Who owns the elevator? Thinking about Principles of Sustainable Finance
Together with the financial sector, the Erasmus Platform for Sustainable Value Creation aims to enhance knowledge of sustainable finance. Dieuwertje Bosma, project manager of the platform and ethicist looks at finance from a philosophical angle.
In this blog she writes about the launch of the book Principles of Sustainable Finance on 4 February 2019. The book elaborates on an apparently simple idea: add environmental and social dimensions into your investment decisions. But how simple is that in reality?
It’s 4 February 2019. I am at Circl, a circular building in Amsterdam that embraces circularity. With strict policies for waste, resource management and energy use, Circl is designed to run its operations as sociably and as sustainably, and with as little impact, as possible. Even the name of the building represents this: superfluous vowels did not make the final edit when it came to deciding what would be written on the frontage.
Simple solutions for complex problems
I see denim-coloured fabric behind the ceiling tiles in the building. An employee tells me that these are recycled pairs of jeans, used to insulate the building. When I want to order a drink, I see an employee with a T-shirt that says: ‘Do you have a question? Tap me on the shoulder please’ on the back. I tap the employee on the shoulder and learn that he has a hearing impairment. I hear one of his colleagues explaining to a customer that the elevator is not owned by Circl. Instead Circl pays per use, and the elevator actually belongs to its manufacturer, who now has an incentive to recycle it once it has reached the end of its useful life. I wonder: does it sometimes only take a different perspective to solve the wicked sustainable challenges we face?
A perfect fit for a book launch
This location appears to be the perfect fit for tonight’s occasion: the launch of the book Principles of Sustainable Finance, written by Willem Schramade and RSM Professor Dirk Schoenmaker. It’s a book that gives a complete overview of everything there is to know about sustainable finance. And it is the first of its kind in a European context.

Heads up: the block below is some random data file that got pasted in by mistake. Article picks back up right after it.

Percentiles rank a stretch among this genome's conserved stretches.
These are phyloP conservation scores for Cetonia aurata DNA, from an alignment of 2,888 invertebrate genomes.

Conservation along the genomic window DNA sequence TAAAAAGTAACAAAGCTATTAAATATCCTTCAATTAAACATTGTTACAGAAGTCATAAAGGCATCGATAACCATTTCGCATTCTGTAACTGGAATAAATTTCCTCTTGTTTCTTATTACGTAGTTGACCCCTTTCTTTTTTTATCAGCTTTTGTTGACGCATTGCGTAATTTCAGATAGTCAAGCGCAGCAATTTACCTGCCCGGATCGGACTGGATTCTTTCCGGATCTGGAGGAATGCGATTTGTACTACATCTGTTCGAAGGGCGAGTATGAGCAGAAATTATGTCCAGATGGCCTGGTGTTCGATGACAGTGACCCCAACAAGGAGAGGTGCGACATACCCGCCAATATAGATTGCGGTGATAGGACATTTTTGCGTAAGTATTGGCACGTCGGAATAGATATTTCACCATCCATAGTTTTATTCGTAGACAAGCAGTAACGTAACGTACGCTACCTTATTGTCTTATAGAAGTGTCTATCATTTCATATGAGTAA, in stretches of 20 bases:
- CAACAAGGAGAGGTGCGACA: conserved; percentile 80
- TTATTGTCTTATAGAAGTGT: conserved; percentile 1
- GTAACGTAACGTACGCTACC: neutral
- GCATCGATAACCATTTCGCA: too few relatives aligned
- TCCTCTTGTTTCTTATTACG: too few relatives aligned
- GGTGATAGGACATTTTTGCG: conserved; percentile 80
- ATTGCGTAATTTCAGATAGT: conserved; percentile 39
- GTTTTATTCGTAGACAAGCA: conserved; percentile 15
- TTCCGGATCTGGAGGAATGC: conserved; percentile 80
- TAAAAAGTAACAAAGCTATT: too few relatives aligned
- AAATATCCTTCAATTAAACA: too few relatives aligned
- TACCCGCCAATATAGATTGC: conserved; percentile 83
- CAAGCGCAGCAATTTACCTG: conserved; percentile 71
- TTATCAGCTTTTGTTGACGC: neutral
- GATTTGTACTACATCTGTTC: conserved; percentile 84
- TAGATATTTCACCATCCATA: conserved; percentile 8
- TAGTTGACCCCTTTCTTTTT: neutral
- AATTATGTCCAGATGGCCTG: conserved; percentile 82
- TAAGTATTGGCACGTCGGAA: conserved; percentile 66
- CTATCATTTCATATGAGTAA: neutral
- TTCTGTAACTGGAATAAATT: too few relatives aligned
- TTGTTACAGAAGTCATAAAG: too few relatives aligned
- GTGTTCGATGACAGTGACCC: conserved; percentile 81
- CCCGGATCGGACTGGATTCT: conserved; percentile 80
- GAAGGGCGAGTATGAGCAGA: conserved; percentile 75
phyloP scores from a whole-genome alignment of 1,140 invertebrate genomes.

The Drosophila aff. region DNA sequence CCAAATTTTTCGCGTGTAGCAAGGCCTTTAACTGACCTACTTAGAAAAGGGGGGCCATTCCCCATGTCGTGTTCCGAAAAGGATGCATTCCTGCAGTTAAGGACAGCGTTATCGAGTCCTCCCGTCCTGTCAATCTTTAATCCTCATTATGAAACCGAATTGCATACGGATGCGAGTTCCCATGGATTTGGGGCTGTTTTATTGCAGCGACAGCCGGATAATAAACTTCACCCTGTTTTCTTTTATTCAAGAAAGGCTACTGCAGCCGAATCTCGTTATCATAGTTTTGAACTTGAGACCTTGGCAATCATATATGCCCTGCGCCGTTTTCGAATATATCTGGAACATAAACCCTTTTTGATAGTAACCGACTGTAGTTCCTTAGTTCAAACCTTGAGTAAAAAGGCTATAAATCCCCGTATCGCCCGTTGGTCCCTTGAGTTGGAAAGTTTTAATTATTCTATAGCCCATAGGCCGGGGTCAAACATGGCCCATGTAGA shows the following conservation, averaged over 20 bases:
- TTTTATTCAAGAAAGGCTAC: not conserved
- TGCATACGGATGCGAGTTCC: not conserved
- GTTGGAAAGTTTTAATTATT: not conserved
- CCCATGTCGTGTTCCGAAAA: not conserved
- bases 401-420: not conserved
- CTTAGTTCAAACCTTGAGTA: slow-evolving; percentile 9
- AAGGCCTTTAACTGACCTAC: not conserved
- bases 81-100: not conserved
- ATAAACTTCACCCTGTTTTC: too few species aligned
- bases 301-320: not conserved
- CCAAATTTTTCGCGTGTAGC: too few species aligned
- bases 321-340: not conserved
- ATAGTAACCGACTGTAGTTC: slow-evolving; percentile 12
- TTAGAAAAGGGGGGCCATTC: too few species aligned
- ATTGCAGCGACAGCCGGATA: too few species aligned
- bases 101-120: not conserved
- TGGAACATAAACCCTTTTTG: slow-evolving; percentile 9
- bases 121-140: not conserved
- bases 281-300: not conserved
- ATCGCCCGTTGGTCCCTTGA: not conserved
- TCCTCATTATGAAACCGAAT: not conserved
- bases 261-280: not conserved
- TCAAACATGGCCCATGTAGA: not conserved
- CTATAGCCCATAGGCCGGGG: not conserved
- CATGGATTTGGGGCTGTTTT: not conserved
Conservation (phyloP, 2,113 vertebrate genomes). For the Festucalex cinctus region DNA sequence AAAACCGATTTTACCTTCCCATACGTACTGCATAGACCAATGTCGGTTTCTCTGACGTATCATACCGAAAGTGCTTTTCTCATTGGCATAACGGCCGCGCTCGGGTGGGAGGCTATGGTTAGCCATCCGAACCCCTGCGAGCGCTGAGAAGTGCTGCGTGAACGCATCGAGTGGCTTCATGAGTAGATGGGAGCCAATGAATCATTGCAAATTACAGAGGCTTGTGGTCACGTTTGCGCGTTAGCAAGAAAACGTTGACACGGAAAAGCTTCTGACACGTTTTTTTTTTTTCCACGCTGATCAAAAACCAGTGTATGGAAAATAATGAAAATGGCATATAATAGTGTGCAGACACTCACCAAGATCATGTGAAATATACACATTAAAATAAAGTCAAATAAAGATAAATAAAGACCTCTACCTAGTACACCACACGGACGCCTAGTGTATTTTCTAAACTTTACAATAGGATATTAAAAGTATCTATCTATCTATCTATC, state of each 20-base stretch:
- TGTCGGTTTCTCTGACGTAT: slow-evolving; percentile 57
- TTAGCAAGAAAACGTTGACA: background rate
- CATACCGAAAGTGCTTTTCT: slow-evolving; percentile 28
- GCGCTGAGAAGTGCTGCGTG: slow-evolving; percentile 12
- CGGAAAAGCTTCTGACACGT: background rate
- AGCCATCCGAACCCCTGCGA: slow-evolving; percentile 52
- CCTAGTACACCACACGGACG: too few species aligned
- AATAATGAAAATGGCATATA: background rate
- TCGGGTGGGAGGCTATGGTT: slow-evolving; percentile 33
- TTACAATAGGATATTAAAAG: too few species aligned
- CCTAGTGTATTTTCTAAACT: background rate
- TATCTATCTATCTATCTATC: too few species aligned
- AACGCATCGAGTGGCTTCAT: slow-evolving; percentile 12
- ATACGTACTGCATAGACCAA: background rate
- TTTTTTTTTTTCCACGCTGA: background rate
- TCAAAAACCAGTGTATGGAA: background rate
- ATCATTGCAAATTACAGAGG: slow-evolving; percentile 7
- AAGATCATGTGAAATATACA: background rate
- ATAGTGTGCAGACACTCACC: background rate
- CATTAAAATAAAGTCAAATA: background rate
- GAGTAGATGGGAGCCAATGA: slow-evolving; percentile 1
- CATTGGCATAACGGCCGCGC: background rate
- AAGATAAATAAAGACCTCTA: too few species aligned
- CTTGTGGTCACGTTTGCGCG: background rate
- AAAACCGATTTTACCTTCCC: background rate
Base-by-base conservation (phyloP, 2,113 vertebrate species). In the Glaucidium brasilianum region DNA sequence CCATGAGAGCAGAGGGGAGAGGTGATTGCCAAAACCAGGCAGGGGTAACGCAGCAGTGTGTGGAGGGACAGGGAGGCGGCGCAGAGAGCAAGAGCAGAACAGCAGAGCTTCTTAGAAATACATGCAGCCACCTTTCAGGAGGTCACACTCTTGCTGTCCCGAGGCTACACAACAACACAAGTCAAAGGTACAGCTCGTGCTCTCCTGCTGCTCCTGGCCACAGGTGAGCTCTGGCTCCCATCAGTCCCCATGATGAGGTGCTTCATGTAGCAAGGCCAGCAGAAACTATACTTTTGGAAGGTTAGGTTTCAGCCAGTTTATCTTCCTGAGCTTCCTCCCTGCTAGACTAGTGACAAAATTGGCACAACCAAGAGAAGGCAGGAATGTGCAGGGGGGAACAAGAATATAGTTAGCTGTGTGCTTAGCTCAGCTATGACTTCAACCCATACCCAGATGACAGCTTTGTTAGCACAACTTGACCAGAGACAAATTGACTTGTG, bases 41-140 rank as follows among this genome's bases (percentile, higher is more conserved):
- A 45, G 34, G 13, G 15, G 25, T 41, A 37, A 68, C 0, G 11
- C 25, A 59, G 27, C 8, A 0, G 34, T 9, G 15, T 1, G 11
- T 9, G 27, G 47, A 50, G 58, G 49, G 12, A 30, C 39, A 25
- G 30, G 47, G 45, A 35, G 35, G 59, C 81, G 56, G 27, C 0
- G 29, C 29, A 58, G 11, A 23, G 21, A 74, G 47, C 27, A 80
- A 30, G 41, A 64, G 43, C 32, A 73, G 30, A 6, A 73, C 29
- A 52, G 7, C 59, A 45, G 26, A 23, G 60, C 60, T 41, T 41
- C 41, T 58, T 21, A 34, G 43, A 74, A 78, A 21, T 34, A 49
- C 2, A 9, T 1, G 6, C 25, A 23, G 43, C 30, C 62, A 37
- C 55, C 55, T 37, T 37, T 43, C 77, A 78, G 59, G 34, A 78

The book answers the question of how the financial sector can contribute to a sustainable future. The answer is simple.
Stop taking only financial metrics (F) into account.
Start implementing environmental costs (E) and social costs (S) and values in your metrics too.
An investor’s point of view
Why? It’s easy. The E and S are barely taken into account right now, but that does not mean that they do not exist.
In fact it’s on the contrary. The risks that come with climate change, further depletion of the Earth’s resources and depriving its inhabitants are growing every day. It is only sensible to look forward and assess investments on their ‘state of preparedness’ for the transition to a sustainable future.
In simple economics terms, here’s the idea in a simple formula:
Old formula: Value = F
New formula: Integrated value = F + E + S
Simple concept, but complex in practice
Much like the Circl building, the concept of sustainable finance has an intuitive appeal. Why then is it so hard to actually implement it? Once you dive deeper into everyday practice, the level of complexity rises considerably.
Even within a relatively small environment like the Circl building, there are dilemmas. How can it deal with the CO2 emissions caused by people travelling there by car for example? Likewise in the financial sector, there are also still a lot of obstacles to overcome. How can you make environmental and social issues measurable? Can you put a price tag on employer wellbeing? And what about the profitability of sustainable investments?
These were exactly the topics discussed during the book’s launch. The hurdles are not yet overcome, but it is important to shift our beliefs. Students studying finance and investments today will be the ones that shape the future of the financial sector. That is why it is so important to educate them properly about sustainable finance.
We’re making a start. There are free online teaching materials that have been developed and made available to accompany Principles of Sustainable Finance.
A great starting point
As Prof. Dirk Schoenmaker said during the presentation: “…the [financial] markets were good at achieving goals, not necessarily at setting these goals.” In other words: we need a new understanding of what we hold to be valuable. The linear economy is at the end of its lifecycle, and it is time to get it recycled. This book is a great starting point for further discussion.
This is a blog from the Erasmus Platform for Sustainable Value Creation at Rotterdam School of Management, Erasmus University (RSM). The Platform aims to enhance knowledge and debate on sustainability in the financial sector. Curious to learn more? Please see our webpage to find out more.